Director: Luis C. Suarez
Writers: Luis C. Suarez, Jade Castro, Tey Clamor
Cast: Zaijian Jaranilla, Basty Alcances, Jairus Aquino, Mika dela Cruz, Eugene Domingo, Aaron Junatas, Aga Muhlach, Vhong Navarro
RPG: Metanoia is certainly not the first animated full-length feature film in the Philippines, but it's quite likely the best. Endearing, meticulously made, and culturally resonant, the film is a true gem that should have received more accolades than it has.
Nico (voiced by Zaijian Jaranilla) is an average kid who likes hanging out with his friends either online or in real-life (though a lot of the latter is spent in Internet cafes). When a disturbed and megalomaniacal player gets his hands on a rare and extremely powerful artifact in the MMORPG "Metanoia," he takes control of many of the characters and of the game itself. It is up to Nico and his friends to save the day, both in and out of the game.
The movie shares themes with the amazing Japanese animated movie Summer Wars and the Japanese light novel-turned-anime Sword Art Online--particularly the sometimes subversive gaming culture, dependency on technology, and government-funded technology experiments gone awry--and yet it feels so fresh and original. This is due in large part to how distinctly Filipino the characters, their dialogue, and their situations are. A particular stroke of brilliance here is how the online gaming is juxtaposed with the traditional Filipino children's games played on the street, where Nico gets bumps and scars for real and learns how to be a true human being. Which is not to say that the movie is a knock on the gaming culture that has consumed many children in the country and elsewhere. Instead, the film celebrates the value of friendship, camaraderie, and selflessness in both worlds, and it does so seamlessly.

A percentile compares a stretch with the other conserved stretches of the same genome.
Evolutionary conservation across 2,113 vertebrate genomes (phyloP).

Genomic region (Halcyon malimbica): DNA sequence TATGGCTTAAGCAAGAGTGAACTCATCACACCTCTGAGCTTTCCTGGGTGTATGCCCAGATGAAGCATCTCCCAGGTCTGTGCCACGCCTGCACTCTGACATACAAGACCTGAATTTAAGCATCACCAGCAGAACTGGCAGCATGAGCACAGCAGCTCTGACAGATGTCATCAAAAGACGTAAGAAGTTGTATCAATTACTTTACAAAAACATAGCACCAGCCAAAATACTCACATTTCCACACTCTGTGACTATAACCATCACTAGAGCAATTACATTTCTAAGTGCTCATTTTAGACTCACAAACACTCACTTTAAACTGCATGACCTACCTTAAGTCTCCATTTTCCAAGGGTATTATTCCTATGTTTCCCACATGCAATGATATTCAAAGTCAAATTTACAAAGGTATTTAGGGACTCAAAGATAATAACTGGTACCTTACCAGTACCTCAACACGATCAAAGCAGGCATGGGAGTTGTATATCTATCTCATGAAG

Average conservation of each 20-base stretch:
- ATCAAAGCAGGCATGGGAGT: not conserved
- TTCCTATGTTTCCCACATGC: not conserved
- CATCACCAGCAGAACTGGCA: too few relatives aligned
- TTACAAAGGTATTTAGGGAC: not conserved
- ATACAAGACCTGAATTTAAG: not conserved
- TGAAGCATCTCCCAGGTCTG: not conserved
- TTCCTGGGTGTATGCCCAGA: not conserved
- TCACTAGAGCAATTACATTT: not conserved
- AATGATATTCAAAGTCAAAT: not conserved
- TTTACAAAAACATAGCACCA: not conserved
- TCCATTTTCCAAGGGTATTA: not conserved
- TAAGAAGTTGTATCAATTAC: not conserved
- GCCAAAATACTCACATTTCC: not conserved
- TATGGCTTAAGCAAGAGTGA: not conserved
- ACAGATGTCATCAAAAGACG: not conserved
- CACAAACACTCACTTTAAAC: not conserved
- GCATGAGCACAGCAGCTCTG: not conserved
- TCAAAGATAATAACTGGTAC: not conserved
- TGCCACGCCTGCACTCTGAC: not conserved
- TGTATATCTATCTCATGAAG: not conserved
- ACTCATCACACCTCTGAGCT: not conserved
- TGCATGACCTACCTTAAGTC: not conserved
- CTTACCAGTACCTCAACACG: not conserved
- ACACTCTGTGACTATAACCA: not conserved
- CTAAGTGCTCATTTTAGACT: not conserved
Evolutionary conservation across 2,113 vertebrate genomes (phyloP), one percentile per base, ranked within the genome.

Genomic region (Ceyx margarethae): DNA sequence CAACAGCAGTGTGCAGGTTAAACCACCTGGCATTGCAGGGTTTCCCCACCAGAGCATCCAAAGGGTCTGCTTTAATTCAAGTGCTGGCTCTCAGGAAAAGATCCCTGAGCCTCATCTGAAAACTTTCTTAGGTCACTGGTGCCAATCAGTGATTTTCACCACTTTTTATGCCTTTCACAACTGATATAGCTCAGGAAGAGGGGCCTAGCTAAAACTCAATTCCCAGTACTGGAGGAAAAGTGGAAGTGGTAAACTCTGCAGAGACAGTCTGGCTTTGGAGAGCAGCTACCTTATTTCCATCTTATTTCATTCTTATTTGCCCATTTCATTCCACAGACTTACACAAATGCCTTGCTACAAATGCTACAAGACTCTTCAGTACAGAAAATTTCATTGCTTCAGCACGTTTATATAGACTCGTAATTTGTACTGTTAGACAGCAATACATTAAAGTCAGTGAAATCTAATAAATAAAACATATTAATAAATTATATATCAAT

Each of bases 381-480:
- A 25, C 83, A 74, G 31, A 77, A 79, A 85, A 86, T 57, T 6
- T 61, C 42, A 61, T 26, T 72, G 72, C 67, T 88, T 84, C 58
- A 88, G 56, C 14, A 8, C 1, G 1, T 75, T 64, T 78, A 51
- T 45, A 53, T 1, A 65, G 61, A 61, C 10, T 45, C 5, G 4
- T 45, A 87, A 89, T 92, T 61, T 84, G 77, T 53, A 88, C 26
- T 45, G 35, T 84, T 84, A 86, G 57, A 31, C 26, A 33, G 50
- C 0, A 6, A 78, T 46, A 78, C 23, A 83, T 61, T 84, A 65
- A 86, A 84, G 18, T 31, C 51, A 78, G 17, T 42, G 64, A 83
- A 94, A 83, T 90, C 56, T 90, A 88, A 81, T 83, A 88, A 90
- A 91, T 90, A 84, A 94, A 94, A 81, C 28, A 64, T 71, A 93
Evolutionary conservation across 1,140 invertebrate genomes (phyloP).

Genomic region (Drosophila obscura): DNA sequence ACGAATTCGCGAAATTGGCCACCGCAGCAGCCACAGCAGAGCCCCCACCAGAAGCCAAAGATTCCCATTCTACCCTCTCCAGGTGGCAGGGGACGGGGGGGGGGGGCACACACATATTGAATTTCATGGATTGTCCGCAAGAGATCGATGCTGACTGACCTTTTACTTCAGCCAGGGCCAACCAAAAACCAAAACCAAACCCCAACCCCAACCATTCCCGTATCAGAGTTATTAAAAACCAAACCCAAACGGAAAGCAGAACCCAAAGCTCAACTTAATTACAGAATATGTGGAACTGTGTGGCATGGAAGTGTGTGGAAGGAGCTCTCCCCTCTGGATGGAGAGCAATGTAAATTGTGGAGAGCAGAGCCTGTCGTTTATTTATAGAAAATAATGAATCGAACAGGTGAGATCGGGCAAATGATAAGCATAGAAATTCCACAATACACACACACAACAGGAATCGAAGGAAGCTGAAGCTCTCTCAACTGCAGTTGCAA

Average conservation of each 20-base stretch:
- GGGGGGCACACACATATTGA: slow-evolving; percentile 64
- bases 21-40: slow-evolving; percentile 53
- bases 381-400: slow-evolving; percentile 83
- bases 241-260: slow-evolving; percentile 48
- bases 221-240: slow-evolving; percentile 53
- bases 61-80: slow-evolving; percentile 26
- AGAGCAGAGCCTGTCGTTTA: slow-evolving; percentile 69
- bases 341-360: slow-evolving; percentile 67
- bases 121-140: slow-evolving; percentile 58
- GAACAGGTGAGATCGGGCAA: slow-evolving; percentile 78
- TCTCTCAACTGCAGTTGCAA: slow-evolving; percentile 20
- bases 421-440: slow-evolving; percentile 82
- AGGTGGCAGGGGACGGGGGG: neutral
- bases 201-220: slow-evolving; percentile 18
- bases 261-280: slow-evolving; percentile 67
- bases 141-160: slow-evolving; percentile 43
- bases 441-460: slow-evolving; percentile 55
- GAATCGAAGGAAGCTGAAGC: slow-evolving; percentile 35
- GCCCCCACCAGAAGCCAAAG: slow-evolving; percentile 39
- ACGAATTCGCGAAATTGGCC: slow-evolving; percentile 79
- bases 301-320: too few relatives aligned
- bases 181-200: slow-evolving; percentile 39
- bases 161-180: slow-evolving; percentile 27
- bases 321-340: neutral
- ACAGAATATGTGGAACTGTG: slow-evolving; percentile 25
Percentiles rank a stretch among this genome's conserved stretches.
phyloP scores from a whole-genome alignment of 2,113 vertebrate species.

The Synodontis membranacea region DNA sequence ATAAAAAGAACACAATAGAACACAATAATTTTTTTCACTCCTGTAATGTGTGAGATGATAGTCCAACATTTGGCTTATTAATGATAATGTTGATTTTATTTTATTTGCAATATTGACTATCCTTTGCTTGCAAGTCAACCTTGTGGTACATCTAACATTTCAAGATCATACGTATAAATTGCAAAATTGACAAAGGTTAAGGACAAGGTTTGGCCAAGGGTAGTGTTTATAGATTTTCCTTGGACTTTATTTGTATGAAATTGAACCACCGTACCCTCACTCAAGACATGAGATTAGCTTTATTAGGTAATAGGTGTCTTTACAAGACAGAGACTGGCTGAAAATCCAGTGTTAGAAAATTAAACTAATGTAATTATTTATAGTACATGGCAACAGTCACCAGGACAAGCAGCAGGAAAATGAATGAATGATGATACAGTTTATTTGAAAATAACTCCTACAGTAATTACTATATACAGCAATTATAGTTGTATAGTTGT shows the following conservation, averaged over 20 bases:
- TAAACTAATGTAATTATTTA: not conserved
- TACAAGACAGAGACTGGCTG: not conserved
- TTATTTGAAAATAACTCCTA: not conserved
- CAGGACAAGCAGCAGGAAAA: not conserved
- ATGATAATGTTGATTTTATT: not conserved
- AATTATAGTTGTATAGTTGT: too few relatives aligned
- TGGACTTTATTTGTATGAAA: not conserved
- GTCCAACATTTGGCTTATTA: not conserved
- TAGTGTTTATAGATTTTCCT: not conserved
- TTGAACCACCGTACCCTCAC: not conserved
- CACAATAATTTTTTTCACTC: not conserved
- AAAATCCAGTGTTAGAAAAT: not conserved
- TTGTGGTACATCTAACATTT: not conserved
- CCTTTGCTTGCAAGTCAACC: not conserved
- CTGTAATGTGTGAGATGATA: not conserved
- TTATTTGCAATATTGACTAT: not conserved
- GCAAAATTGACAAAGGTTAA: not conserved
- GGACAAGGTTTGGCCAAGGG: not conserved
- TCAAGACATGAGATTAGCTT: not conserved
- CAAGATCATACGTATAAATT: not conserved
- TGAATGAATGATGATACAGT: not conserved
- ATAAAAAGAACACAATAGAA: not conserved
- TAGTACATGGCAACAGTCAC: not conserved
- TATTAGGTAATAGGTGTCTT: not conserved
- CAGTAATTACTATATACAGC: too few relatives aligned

RPG: Metanoia is easily one of the most smartly written Filipino films of the modern era. That it is found in an animated film (a top-notch one, at that!), for which the country is not at all known, is testament to the creativity of some of the country's filmmakers, just waiting to be given a break. Three years after its cinematic release, the original DVD has finally been released, out there for every serious fan of great cinema to enjoy.